Marine Biologists Pull 88 Pounds of Plastic from Whale's Stomach

Dead whale found with 40 kilograms of plastic in its guts

Shocking autopsy photos show toll of plastic waste on dead whale

"So in the case of this whale, it was death by dehydration and starvation".

The whale, found in Mabini, Compostela Valley, was taken to the museum for a necropsy and it was determined that it had died from ingesting plastic.

Mr Blatchley and other marine biologists at the the D'Bone Museum in Davao City have recovered 61 whales and dolphins in the last 10 years, but said that their latest discovery was "the most plastic we have ever seen in a whale".

"I was not prepared for the amount of plastic", Blatchley said.

Just some of the 40kg, or 88 pounds, of plastic pulled from a Cuvier's beaked whale near the Philippines on Saturday. Sixteen rice sacks total.

"Following this incident, we urge the general public and all concerned government entities to support the Malinis at Masaganang Karagatan, a holistic program of the DA-BFAR, which would ensure that our seas and oceans are free of plastics and other harmful pollutants", it said.

"The Philippine people are a proud people, sadly it's not in being clean or taking care of the environment".

Dead whale found with 40 kilograms of plastic in its guts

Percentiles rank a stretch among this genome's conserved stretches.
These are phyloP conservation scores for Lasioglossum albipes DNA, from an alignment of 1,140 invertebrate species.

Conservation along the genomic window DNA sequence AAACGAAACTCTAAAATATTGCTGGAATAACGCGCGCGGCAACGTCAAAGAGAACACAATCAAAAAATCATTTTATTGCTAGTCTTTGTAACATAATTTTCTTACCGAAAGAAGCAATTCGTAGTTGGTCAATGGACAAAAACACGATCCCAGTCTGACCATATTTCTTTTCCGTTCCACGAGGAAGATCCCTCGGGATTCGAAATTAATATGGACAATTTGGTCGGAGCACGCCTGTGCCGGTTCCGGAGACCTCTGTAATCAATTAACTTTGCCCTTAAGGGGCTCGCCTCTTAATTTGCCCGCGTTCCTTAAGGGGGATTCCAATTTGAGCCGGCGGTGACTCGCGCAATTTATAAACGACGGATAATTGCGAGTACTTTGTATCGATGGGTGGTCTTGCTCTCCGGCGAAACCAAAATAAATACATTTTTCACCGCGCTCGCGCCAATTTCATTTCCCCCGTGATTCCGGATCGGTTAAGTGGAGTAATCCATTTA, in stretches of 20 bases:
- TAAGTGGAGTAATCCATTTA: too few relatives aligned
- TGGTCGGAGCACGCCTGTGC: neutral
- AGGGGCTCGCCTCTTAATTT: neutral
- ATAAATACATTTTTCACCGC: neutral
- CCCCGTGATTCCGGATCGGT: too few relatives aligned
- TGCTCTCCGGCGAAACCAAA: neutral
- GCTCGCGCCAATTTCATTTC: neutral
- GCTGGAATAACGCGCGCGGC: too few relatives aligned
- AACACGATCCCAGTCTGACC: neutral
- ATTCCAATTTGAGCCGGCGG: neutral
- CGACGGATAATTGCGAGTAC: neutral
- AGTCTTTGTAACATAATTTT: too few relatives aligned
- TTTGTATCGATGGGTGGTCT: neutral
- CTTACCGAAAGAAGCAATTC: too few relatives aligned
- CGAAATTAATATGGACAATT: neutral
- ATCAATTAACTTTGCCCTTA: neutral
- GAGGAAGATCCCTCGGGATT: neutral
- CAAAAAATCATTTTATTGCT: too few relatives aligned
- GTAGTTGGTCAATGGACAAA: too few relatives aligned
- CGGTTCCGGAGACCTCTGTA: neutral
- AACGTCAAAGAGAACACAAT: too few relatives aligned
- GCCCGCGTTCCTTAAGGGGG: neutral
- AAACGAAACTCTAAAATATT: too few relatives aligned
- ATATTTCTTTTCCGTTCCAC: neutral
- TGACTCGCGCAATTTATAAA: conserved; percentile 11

Abigail Aguilar, campaigner for Greenpeace Southeast Asia - Philippines, said today: "The frequency on which marine animals are dying due to plastic ingestion is alarming". Adding that if the Philippines does not change, nothing will be left.

The use of throwaway plastic is a particular problem in some South East Asian countries, including the Philippines.

The problem also plagues the archipelago's neighbors, with a sperm whale dying in Indonesia previous year with almost six kilograms of plastic waste discovered in its stomach.

A 2017 report by Ocean Conservancy stated that China, Indonesia, the Philippines, Thailand and Vietnam have been dumping more plastic into the ocean than the rest of the world combined.

A Cuvier's beaked whale was the most recent victim of ocean pollution in Philippine waters.

"This is not just a cause for alarm, this must be an urgent call for quick, effective, sustainable and large-scale action against plastic pollution".

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